This recipe is popular with jays, titmice, nuthatches, chickadees, woodpeckers, sparrows, towhees, cardinals, bluebirds, mockingbirds, thrashers, warblers, and starlings. It helps birds through severe weather. High in fat and protein, this concoction is the ideal offering for birds like Carolina wrens and bluebirds who are insect-eaters that sometimes don’t survive ice storms and deep snow. Warblers and orioles that might linger around feeders take to it readily.
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Directions (small batch)
Melt in the microwave and stir together:
1 cup peanut butter
1 cup lard
In a large mixing bowl, combine:
2 cups chick starter (unmedicated, available at any feed store)
2 cups quick oats
1 cup yellow cornmeal and
1 cup flour
Add melted lard/peanut butter mixture to the combined dry ingredients and mix well.
Ingredients (large batch)
5 cups (1 40 oz jar) peanut butter
5 cups (1/3 of the 64-oz bucket) of lard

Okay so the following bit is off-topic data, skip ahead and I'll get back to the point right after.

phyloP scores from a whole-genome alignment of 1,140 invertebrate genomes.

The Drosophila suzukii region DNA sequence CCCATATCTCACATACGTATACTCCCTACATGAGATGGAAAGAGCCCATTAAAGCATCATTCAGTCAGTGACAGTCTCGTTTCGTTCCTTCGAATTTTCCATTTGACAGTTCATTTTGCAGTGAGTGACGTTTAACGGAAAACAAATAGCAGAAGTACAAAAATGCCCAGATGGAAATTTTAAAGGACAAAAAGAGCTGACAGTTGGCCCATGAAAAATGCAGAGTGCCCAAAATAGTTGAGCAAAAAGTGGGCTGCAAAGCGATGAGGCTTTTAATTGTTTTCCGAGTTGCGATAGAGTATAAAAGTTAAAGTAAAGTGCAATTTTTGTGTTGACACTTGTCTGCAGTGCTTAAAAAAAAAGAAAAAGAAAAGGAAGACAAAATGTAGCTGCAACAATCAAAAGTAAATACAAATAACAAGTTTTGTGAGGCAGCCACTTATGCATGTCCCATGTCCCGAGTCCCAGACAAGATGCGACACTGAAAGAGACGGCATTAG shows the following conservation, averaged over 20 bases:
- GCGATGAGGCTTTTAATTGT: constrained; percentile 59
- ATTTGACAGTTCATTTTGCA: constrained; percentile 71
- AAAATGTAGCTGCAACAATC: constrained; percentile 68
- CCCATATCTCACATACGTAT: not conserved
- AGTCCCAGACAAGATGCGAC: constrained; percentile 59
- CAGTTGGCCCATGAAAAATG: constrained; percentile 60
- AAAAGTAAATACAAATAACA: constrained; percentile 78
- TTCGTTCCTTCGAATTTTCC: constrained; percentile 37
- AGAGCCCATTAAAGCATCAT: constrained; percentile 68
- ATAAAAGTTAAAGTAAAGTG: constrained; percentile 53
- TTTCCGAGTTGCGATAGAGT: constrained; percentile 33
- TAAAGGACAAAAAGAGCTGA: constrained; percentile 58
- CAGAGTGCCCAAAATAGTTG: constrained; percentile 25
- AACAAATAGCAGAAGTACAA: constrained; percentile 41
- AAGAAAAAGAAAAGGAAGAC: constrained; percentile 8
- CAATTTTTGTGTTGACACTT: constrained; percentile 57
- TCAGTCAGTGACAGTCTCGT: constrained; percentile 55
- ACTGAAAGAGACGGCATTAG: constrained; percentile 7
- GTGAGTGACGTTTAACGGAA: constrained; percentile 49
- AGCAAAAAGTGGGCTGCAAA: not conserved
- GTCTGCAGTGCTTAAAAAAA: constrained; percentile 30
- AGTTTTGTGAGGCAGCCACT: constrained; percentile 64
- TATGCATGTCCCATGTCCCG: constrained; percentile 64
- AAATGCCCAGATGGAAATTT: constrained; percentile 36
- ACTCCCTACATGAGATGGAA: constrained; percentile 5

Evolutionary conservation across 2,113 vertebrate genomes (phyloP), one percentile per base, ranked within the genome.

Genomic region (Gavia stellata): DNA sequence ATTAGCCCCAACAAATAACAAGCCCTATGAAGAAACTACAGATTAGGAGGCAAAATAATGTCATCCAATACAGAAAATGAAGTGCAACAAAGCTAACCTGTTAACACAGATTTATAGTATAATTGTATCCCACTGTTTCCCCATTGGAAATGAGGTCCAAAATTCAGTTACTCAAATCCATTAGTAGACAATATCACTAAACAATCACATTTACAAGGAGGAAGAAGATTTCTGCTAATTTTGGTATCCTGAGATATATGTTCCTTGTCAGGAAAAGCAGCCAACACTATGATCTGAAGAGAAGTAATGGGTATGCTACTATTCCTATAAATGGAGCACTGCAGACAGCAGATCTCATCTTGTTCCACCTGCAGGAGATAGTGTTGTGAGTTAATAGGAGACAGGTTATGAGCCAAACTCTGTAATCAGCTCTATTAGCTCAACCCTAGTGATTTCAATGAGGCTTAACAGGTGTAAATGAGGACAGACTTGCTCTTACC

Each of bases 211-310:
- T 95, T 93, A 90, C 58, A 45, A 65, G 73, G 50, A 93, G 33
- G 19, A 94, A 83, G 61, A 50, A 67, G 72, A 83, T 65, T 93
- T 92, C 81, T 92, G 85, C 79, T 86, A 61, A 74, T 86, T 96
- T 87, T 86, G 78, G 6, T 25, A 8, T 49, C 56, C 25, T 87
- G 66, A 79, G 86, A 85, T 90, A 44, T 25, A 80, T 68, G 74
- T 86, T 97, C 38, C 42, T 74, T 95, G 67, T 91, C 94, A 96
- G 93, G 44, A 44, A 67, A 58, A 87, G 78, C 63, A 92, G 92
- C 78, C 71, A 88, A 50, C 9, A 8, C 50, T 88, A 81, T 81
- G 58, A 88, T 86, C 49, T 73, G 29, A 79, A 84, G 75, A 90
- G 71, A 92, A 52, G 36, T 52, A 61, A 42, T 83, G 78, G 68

10 cups chick starter
10 cups quick oats
5 cups yellow cornmeal
5 cups flour
Suet can be put out in several types of feeders. Personally I have had good luck attracting birds with an idea from Davis Mountains State Park where they had drilled ½ inch holes closely together and almost through an untreated piece of 2x4 about 18 inches long and hung where it can be taken down easily to be refilled with the peanut butter mixture. The Ft Davis recipe omits the chick starter & oats.
Please feed responsibly! Avoid feeding lard-based foods to birds during the warm spring and summer months, when they can find ample and natural sources of nourishment themselves. Birds that gorge on suet and other lard-based recipes run the risk of developing gout. Suet is best served during the winter months, and especially during harsh weather conditions.
The great surprise of feeding suet dough is the variety of birds it brings to your feeders. It’s attractive to unusual birds like eastern bluebird, dark-eyed junco, white-throated sparrow, song sparrow, blue jay, downy woodpecker, white-breasted nuthatch, tufted titmouse, and rufous-sided towhee. They know a good thing when they taste it. (Article taken in part from Bird Watcher’s Digest author Julie Zickefoose).